Copper (/ˈkɒpər/ kop-ər) is a chemical element with the symbol Cu (from Latin: cuprum) and atomic number 29. It is a ductile metal with very high thermal and electrical conductivity. Pure copper is soft and malleable; an exposed surface has a reddish-orange tarnish. It is used as a conductor of heat and electricity, a building material, and a constituent of various metal alloys.
The metal and its alloys have been used for thousands of years. In the Roman era, copper was principally mined on Cyprus, hence the origin of the name of the metal as сyprium (metal of Cyprus), later shortened to сuprum. Its compounds are commonly encountered as copper(II) salts, which often impart blue or green colors to minerals such as turquoise and have been widely used historically as pigments. Architectural structures built with copper corrode to give green verdigris (or patina). Decorative art prominently features copper, both by itself and as part of pigments.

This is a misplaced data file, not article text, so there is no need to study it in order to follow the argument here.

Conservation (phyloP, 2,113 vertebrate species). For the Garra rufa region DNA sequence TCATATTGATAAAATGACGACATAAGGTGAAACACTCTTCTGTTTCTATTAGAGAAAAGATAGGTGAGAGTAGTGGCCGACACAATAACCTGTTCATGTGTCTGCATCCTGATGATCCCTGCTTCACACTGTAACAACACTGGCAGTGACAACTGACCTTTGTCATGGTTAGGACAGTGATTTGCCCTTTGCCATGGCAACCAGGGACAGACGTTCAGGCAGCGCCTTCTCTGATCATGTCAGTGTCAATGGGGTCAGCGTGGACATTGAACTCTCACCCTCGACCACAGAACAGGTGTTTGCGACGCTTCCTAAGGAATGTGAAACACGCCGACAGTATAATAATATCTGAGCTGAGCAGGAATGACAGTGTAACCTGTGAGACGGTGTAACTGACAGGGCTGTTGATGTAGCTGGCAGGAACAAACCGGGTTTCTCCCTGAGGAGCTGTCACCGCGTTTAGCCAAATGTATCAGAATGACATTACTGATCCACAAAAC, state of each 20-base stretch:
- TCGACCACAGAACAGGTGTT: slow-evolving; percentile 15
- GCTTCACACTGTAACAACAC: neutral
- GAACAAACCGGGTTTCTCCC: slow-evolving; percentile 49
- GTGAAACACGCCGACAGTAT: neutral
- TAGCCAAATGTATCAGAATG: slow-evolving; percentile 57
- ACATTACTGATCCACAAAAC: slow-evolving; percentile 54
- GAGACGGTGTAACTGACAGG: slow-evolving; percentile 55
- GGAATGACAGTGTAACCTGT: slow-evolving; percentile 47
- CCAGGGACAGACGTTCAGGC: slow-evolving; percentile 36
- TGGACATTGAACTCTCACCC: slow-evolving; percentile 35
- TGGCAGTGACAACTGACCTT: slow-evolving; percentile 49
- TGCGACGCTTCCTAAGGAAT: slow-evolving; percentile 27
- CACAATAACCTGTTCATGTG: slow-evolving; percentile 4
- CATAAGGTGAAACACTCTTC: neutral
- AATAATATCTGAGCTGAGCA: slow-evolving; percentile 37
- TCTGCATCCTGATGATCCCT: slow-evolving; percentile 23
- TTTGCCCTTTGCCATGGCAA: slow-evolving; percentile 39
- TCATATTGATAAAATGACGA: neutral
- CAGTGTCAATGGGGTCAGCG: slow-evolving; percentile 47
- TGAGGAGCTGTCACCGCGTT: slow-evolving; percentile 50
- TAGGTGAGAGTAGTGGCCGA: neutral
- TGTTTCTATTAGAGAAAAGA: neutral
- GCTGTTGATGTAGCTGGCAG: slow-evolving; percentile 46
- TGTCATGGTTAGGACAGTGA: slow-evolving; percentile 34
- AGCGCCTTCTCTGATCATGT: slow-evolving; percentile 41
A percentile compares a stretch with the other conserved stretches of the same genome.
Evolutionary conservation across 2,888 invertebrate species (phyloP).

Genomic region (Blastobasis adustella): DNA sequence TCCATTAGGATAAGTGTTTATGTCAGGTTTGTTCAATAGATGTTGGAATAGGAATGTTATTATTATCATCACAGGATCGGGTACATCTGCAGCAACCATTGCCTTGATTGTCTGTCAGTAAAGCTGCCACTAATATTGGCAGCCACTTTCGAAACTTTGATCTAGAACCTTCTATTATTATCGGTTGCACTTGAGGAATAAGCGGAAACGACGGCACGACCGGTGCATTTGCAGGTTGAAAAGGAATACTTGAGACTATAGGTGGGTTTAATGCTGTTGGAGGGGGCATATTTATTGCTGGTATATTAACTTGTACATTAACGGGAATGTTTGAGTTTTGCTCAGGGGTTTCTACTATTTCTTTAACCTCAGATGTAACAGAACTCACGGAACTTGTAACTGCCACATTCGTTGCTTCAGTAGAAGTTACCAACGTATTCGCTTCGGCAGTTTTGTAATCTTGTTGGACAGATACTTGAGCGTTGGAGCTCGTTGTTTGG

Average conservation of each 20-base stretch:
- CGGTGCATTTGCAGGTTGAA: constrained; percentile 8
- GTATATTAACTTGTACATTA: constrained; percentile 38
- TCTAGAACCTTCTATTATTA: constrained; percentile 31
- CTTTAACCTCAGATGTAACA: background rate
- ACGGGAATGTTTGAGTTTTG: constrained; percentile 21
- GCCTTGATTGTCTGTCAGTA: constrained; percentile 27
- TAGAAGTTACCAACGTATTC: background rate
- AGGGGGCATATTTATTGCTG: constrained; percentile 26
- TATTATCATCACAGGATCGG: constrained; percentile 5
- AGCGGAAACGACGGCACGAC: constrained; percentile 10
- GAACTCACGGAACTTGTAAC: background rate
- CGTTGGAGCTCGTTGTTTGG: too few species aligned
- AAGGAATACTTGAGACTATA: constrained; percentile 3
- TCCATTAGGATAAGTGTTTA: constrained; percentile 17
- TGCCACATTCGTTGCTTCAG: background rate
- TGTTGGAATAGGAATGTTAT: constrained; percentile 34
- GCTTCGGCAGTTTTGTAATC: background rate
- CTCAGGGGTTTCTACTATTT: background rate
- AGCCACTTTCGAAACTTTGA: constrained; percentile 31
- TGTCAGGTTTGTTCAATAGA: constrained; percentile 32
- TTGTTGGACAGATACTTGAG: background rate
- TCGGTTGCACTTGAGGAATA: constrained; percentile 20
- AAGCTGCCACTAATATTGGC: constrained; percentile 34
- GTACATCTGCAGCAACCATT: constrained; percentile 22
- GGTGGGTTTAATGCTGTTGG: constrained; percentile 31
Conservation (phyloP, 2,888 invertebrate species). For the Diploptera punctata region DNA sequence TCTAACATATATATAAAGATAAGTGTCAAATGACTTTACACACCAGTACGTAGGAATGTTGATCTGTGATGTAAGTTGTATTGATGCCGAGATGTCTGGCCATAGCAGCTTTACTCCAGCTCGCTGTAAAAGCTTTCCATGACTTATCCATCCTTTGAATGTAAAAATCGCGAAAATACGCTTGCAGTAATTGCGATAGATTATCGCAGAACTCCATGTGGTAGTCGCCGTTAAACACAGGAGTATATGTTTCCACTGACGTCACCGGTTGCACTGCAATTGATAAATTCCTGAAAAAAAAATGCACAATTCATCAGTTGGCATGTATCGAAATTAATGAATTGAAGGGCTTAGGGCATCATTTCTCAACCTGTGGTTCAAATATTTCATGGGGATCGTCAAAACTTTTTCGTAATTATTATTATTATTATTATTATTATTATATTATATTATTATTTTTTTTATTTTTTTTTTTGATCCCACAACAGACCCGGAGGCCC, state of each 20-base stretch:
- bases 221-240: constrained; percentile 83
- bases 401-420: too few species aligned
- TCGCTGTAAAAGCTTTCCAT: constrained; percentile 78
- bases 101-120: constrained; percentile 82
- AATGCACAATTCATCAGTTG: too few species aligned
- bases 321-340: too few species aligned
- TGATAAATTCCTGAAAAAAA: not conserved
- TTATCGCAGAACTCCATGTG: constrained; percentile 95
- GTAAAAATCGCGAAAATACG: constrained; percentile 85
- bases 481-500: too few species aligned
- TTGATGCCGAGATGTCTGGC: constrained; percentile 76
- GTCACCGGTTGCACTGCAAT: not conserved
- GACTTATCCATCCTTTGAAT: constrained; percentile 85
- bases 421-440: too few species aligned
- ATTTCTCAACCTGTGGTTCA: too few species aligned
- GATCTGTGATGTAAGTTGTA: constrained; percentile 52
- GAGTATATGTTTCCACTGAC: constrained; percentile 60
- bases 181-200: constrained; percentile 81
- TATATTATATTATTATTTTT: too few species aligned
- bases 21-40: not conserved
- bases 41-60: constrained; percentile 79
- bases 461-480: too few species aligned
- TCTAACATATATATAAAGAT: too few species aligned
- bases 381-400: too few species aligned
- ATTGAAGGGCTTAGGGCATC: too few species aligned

Copper(II) ions are water-soluble, where they function at low concentration as bacteriostatic substances, fungicides, and wood preservatives. In sufficient amounts, they are poisonous to higher organisms; at lower concentrations it is an essential trace nutrient to all higher plant and animal life. The main areas where copper is found in animals are tissues, liver, muscle and bone. Read More